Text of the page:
Fayetteville officials have reached 72% of their goal to have 100% clean energy in local government buildings by 2030, Mayor Lioneld Jordan said Nov. 6 during a panel discussion on campus.
The goal to have clean energy in local buildings by 2030 is part of a greater Energy Action plan the city approved in early 2018 to keep the city aligned with the Paris Climate agreement, Jordan said.
The city reached this point in their goal in less than two years because of newly installed solar panels at the city’s two wastewater treatment plants, Noland Wastewater Treatment Facility and West Side Wastewater Treatment Facility, said Chris McNamara, Fayetteville sustainability project manager.
“I do not think that we were expected to reach this goal so quickly,” McNamara said. “I do think we will reach our 100% clean energy goal well before (2030.)”
The West Side Wastewater Treatment Plant and Noland Wastewater Treatment Plant use about 60% of the local government’s energy because they constantly pump, clean and filter the city’s water supply. At the beginning of 2019, the city had reached 16% of its clean energy goal.
City officials are working toward having 100% clean energy citywide by 2050, Jordan said.
The solar panels produce 10 megawatts of electricity during the day and charge batteries for use at night, McNamara said.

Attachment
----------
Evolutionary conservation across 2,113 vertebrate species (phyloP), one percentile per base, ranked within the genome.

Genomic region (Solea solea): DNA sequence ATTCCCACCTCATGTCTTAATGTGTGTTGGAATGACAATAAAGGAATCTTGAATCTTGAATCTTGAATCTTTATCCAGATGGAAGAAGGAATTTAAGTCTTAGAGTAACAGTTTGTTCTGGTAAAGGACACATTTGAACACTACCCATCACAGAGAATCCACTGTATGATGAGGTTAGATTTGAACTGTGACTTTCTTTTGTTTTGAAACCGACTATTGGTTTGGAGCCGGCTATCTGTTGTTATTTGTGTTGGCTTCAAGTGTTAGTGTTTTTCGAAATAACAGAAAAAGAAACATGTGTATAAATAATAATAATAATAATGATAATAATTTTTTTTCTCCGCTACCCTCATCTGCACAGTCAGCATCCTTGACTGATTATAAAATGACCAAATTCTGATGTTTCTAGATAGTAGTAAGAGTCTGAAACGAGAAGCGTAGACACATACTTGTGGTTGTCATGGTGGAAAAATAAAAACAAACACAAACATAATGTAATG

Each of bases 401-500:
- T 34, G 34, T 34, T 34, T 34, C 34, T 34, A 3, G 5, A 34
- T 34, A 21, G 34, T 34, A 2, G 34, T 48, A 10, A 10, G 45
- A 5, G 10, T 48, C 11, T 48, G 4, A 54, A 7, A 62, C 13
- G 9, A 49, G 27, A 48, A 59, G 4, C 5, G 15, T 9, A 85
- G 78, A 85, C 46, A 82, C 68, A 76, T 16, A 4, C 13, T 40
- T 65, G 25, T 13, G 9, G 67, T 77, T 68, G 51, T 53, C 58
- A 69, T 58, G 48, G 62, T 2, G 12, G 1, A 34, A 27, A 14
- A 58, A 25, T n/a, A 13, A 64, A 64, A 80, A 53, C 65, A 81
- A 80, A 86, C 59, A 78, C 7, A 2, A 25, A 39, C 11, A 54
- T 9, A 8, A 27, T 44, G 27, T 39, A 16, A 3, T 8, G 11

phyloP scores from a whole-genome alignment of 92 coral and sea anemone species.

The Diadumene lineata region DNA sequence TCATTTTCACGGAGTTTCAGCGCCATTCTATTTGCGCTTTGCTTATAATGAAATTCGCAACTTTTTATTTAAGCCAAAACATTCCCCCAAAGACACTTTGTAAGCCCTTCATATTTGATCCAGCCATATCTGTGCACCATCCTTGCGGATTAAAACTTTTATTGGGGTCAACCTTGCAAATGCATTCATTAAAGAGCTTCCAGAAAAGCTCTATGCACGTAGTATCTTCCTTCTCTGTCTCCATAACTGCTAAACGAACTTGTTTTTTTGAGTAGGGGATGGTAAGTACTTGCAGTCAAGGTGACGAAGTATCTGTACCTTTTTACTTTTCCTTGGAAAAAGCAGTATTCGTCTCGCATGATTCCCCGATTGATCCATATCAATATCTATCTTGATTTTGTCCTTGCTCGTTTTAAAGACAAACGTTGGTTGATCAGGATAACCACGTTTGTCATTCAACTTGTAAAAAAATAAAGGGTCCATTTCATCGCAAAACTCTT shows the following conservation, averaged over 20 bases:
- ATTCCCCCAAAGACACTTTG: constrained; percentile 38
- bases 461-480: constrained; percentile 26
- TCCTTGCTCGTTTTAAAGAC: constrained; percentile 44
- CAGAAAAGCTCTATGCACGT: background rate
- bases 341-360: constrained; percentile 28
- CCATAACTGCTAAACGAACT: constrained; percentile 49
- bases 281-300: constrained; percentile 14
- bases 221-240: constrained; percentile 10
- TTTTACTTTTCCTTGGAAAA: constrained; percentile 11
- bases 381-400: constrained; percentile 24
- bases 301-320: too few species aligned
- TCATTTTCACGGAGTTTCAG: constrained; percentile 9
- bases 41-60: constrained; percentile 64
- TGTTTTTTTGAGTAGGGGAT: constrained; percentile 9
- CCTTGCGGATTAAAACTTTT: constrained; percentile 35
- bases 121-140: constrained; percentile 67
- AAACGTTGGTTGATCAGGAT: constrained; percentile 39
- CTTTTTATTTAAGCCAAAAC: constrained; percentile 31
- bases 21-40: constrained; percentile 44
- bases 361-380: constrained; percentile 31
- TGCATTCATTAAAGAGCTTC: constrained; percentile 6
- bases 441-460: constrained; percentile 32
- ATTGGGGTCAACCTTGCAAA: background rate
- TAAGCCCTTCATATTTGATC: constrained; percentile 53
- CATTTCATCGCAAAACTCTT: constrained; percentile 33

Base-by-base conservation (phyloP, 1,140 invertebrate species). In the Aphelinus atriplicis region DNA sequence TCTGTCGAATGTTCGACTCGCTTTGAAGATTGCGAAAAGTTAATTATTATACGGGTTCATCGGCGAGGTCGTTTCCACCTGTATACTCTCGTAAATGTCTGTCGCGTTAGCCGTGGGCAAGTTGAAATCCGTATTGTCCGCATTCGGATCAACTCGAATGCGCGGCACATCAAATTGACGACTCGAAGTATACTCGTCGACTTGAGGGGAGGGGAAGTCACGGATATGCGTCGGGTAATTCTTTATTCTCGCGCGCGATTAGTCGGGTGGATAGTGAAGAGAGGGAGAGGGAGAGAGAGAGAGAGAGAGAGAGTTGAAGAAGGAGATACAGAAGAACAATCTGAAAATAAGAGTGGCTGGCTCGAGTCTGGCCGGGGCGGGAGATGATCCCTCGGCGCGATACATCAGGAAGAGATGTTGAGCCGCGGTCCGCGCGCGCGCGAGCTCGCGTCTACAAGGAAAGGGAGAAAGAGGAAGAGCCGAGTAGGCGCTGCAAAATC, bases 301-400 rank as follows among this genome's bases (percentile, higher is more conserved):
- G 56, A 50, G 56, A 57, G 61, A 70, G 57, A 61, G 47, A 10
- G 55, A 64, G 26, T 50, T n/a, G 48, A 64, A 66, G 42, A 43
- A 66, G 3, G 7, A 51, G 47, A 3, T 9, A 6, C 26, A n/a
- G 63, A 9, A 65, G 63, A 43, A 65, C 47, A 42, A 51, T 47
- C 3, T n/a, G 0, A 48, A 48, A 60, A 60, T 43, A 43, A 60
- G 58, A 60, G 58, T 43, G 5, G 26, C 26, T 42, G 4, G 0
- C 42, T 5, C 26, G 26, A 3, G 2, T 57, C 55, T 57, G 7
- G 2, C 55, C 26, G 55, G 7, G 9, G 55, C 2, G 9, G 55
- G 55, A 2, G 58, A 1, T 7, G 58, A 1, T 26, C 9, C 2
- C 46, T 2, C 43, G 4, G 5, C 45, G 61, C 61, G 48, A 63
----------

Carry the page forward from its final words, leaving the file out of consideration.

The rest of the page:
“We need to act and demonstrate leadership and help the community see what’s possible,” McNamara said.
City officials worked with two firms, Today’s Power, Inc., a solar energy manufacturer and Ozark Electric, an electricity provider to develop solar panels, which would make the wastewater plants cheaper to run. McNamara said.
“I imagine within five years we should reach our clean-energy goal,” McNamara said. “You know, I don’t want to make a promise, but it seems quite feasible.”
The city officials are pursuing the energy initiatives, like the 100% clean energy goal, to mitigate greenhouse gas emissions and adapt to events that could negatively impact Fayetteville, like climate-change induced weather, McNamara said.
“Weather changes will have an impact on city services, so we will see more extreme weather events (due to climate change),” McNamara said. “These are rainfalls, winter storms, droughts and in those situations, parts of the community that have less resources will be reaching out for services.”